Selective IgA Deficiency
What is selective IgA deficiency?
Immunoglobulin A (IgA) is a protein found in the blood. It protects the body against infections in the membranes (thin tissues) that line the airways, eyes, mouth and digestive system.
People with selective IgA deficiency don’t have this protein or have very low levels (deficiency) of the protein. Selective IgA deficiency is an immunodeficiency disease (a disease that involves a lack in the immune system). You might also see it called SIgAD.
Symptoms and Causes
What causes selective IgA deficiency?
Selective IgA deficiency is often inherited, meaning it is passed down through family members who have selective IgA deficiency or similar immune problems.
What are the symptoms of selective IgA deficiency?
Most people with selective IgA deficiency do not have any symptoms. Doctors often find the disorder when testing for another condition.
About 25% to 50% of people with selective IgA deficiency will have complications. Some people with selective IgA deficiency experience repeated infections. The most common areas of infection include:
- Airways (air passages in the lungs).
- Digestive tract (belly).
How common is selective IgA deficiency?
Selective IgA deficiency occurs most often in Caucasians (people of European descent). An estimated 1 in 500 Caucasians has the disorder, according to some studies. The incidence rate varies from location to location and depends on ethnic background.
What are the risk factors for selective IgA deficiency?
People are at higher risk of developing selective IgA deficiency if they have a family member with IgA deficiency or a similar immune problem.
Diagnosis and Tests
How is selective IgA deficiency diagnosed?
Immunologists, or doctors who specialize in the immune system, may send blood tests to evaluate a patient who with frequent infections or autoimmune disease. Low levels of IgA confirm the diagnosis of selective IgA deficiency. In many cases, the condition is identified when a patient undergoes blood testing for another condition, like celiac disease, and low levels of IgA are incidentally noted.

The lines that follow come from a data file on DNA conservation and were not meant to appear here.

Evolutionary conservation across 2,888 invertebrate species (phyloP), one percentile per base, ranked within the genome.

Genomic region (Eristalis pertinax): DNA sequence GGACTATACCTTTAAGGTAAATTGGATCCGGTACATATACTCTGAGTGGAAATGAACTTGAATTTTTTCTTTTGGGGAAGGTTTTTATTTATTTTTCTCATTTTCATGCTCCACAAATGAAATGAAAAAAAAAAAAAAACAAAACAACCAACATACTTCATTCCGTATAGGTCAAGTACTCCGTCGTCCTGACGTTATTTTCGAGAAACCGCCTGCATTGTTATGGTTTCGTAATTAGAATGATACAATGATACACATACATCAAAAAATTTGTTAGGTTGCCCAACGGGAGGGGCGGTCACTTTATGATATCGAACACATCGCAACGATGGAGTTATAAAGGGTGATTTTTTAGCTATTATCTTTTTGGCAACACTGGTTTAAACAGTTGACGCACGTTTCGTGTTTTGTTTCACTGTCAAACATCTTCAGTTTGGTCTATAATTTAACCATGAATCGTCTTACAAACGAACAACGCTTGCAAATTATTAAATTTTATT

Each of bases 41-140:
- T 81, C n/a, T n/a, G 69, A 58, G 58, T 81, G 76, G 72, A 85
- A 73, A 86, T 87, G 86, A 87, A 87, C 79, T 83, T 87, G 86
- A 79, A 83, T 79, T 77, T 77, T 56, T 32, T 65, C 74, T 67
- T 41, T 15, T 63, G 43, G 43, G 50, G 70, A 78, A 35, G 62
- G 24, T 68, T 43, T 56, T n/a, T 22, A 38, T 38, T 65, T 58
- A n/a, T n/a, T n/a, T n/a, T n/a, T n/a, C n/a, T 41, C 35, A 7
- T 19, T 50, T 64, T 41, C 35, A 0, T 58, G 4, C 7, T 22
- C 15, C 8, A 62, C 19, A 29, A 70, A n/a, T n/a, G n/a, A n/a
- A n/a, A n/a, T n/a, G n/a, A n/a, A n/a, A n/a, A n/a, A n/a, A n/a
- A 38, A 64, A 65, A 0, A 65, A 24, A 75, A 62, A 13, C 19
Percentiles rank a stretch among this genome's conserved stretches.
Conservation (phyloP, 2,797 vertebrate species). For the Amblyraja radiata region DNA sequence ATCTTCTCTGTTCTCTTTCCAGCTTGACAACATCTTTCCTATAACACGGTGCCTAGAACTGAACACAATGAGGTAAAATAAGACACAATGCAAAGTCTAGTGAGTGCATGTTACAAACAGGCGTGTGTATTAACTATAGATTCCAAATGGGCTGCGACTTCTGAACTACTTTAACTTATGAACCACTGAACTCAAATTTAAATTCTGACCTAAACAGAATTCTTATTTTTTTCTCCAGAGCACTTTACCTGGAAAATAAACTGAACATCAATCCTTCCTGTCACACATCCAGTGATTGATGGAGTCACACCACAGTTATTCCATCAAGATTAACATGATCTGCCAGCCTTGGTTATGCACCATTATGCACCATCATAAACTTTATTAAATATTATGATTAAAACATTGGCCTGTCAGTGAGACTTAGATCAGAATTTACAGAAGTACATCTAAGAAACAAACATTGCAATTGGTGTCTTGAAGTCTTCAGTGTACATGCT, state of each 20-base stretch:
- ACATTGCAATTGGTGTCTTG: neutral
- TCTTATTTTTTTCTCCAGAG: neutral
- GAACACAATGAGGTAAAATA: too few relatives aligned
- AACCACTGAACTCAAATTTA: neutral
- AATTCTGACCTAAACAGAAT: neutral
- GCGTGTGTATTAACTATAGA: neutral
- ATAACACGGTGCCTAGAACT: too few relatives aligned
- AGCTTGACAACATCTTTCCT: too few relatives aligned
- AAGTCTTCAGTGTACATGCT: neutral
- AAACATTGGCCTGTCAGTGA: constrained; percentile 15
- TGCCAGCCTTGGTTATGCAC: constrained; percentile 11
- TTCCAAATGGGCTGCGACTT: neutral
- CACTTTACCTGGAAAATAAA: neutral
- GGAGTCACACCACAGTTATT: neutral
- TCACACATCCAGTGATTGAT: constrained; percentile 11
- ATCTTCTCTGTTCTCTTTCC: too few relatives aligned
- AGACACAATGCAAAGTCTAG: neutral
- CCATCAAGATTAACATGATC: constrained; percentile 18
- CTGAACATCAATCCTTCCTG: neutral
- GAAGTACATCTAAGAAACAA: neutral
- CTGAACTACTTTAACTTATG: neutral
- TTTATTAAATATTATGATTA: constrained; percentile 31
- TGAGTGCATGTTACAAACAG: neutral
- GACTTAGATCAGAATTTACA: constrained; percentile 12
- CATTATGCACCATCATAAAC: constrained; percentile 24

Management and Treatment
How is selective IgA deficiency treated?
Doctors manage selective IgA by treating the conditions associated with it. Your doctor may prescribe antibiotics to treat infections related to selective IgA deficiency. Selective IgA cannot be eliminated or cured, but some young children can outgrow the condition within the first few years of life
What complications are associated with selective IgA deficiency?
Most people with selective IgA deficiency are healthy, but some patients experience more frequent or severe infections. Patients with selective IgA deficiency have a slightly higher risk of having allergies (abnormal immune system reactions to environmental substances or food) and asthma (swollen airways in the lungs).
Some people with selective IgA deficiency develop autoimmune disorders (when the body’s immune system harms its own cells). These conditions may include:
- Celiac disease: A disorder where eating gluten (a protein in wheat) causes damage to the small intestine.
- Inflammatory bowel disease: Disorders that cause inflammation (swelling) and damage in the digestive tract, such as ulcerative colitis and Crohn’s disease.
- Rheumatoid arthritis: A condition that involves inflammation of the joints.
- Lupus: A disorder where the body’s immune system attacks healthy tissue.
In rare cases, people with selective IgA deficiency can develop a life-threatening condition called anaphylaxis (severe allergic reaction) if a doctor gives them blood products containing IgA.
Can selective IgA deficiency be prevented?
Because it is inherited, selective IgA deficiency cannot be prevented.
Outlook / Prognosis
What is the prognosis (outlook) for people with selective IgA deficiency?
The prognosis for people with selective IgA deficiency varies by the individual but tends to be good.
However, some people may develop more severe diseases as a result of the condition than others. Selective IgA deficiency tends to be a lifelong condition, but young children can outgrow the condition within the first few years of life.
When should you call your healthcare provider about selective IgA deficiency?
If you have frequent or repeated infections, your doctor may want to perform a blood test to see if selective IgA deficiency or another immune problem may be the cause.
What questions should you ask your healthcare provider about selective IgA deficiency?
If you have selective IgA deficiency, you may want to ask your doctor:
- How serious is selective IgA deficiency?
- What complications should I look out for?
- Should I wear a Medic Alert bracelet?
When can I go back to my regular activities?
In most cases, selective IgA deficiency does not interfere with daily life. If you experience an infection, your doctor will tell you how long you should wait after treatment before resuming certain activities.